For 59 seminarians and recent grads who traveled both across the street and across the country, the end of the summer meant either a return to school to finish a master's degree, or the beginning of new expressions of ministry. Each of them, both individually and collectively, traveled to share their story of how they came to seminary (or divinity school) and the vision they have for the future of the church.
They traveled to formal events and held informal conversations. Jessica Wright, from Seattle University School of Theology and Ministry, presented at the Krista Fellows Annual retreat outside of Spokane Washington, and Sarah Jones from Garrett Seminary bused down to the Wild Goose Festival in Hot Springs.
In between the big events were stops at summer camps, youth corps, and opening orientations and ending debriefs for service programs.
Quantisha Mason from McCormick Seminary spoke to the residents of the Houses of Hospitality in Trenton New Jersey. Betsy Lyles of Columbia Seminary preached on the banks of Lake Champlain at Camp Dudley. Lydia Gadjel (University of Chicago Divinity School) and Birgitte Simpson (Luther Seminary) together talked with volunteers and staff about their joint commitment to service at Public Allies and CAP Corps in Milwaukee, among many others. Erika Dornfeld, a recent graduate of the University of Chicago Divinity School, facilitated a discernment conversation at the national orientation Lutheran Volunteer Corps. Dan Lillie, a student at Iliff School of Theology, walked with and learned about the journeys of the Border Servant Corps in Las Cruces, NM. Casey Guet, from Andover Newton Theological Seminary, met with counselors at a Friends (Quaker) Camp in South China, ME. Katie Fahey (Garrett Seminary) connected with youth ministers and leaders about the role of theological education via engaging communities at an annual United Methodist Conference in Orlando, FL. Christian Anderson (Virginia Theological Seminary) spoke with City Camp in Philadelphia, listening to the questions and hopes young people have for their city.
In this, the third year of the New Faces of Ministry Tour, students from the twenty eight schools recognized by Seminaries That Change the World, cast off any notion of being competitive with each other, and came together for the common cause of lifting up the role and the impact of theological education and ministry.
As students gathered in the spring to prepared for the tour, our slogan emerged. During the tour, we would seek to: Reclaim, Rebuild and Renew
Reclaim the bold language that ministry entails a powerful prophetic role to inspire both awareness of global injustice and action.
Rebuild the capacity and the promise of local congregations, denominations and theological education to repair the breaches that divide our communities by building roads and bridges and mapping out strategies to move us forward as a people together. Tour ambassador Birgitte Simpson spent three weeks on the road and saw the power of (re)connecting to those neighbors and partners.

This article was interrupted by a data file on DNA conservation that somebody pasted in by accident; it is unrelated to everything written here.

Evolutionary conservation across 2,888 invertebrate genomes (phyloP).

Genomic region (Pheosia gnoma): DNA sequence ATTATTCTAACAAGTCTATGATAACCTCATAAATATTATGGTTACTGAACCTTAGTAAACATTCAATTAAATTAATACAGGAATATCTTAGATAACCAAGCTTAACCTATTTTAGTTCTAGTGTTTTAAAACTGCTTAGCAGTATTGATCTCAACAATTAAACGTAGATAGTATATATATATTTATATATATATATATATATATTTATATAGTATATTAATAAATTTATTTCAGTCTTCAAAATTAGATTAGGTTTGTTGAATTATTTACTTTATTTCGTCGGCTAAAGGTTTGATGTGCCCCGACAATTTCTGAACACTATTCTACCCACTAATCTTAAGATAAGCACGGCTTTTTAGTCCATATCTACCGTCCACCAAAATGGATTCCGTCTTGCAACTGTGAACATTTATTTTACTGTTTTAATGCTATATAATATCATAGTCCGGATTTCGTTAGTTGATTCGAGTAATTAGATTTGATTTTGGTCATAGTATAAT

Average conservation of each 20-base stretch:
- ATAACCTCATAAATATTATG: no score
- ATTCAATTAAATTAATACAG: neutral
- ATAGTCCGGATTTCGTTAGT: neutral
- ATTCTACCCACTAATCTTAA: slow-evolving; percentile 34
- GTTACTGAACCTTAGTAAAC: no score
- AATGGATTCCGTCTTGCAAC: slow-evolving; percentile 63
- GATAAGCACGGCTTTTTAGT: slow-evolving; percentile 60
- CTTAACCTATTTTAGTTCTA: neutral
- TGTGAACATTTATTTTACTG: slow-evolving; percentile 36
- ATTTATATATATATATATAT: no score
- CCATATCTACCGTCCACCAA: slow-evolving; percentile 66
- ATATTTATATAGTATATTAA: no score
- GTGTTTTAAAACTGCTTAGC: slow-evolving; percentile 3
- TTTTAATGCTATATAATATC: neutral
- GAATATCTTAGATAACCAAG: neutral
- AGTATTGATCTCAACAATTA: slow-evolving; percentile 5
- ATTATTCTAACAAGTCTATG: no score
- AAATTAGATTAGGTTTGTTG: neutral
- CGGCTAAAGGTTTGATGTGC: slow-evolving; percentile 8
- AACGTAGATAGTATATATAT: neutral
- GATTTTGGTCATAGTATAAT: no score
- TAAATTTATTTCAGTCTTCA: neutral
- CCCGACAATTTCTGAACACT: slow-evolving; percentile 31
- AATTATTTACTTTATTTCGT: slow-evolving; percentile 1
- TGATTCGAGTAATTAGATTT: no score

Renew and replenish the curiosity, creativity and commitment of a generation hell-bent on making a difference, seeking ways to integrate their spiritual exploration and a deep and sustained involvement in the world.
On the tour, students went to places full of paradox: obvious but forgotten, hostile yet open. They transcended the safe boundaries of a convention table and ventured into spaces that have been neglected, forgotten, or avoided because they are uncomfortable, out of the way, and most of all, unpredictable. It is one thing to hand out a brochure about an institution that has been around for a hundred years, it is another to tell a story of who you are, why you do what you do, and to show an interest in someone else regardless of where they came from or where they are headed.
In his sermon at the beginning of the school year, Professor Dr. Steed Davidson of McCormick Seminary shared that In Martin Luther King Jr's application to enter Crozier Theological Seminary, he was asked to give his "personal reasons for the decision to study for the gospel ministry." King's responded, "This decision came about in the summer of 1944 when I felt an inescapable urge to serve society." Most, if not all of the fifty nine new faces of ministry, shared their inescapable urge to serve society and be walking the talk this summer on tour. Critically, they challenged and loved others to do likewise.
The tour was uncomfortable, unpredictable, uncertain--it wasn't always clear where people would speak, eat, or even sleep. The journey was inconsistent --one minute they were talking to someone grateful for their presence and inspired by the steps (literally taken). An hour later they were drenched in suspicion by those who assumed stereotypes of what seminarians were like. Yes, the tour was messy. But it was powerful.
Several years ago I traveled form from Sitka Alaska up to Juno on the Alaskan Highway (it was a sixteen-hour ferry ride). My two sons and I caught a ride into town, and as we were pulling out there was a sign which read: to the right, Juno 12 miles; to the left "end of the road." Growing up in New Jersey I had never seen or even conceived of "the end of the road."
With the beginning of the school year and the end of the summer, The New Faces of Ministry Tour 2015 is wrapping up. But the real work is just beginning as we reclaim what inspires, rebuild what sustains, and renew that which enables us to go deep in our service and faith.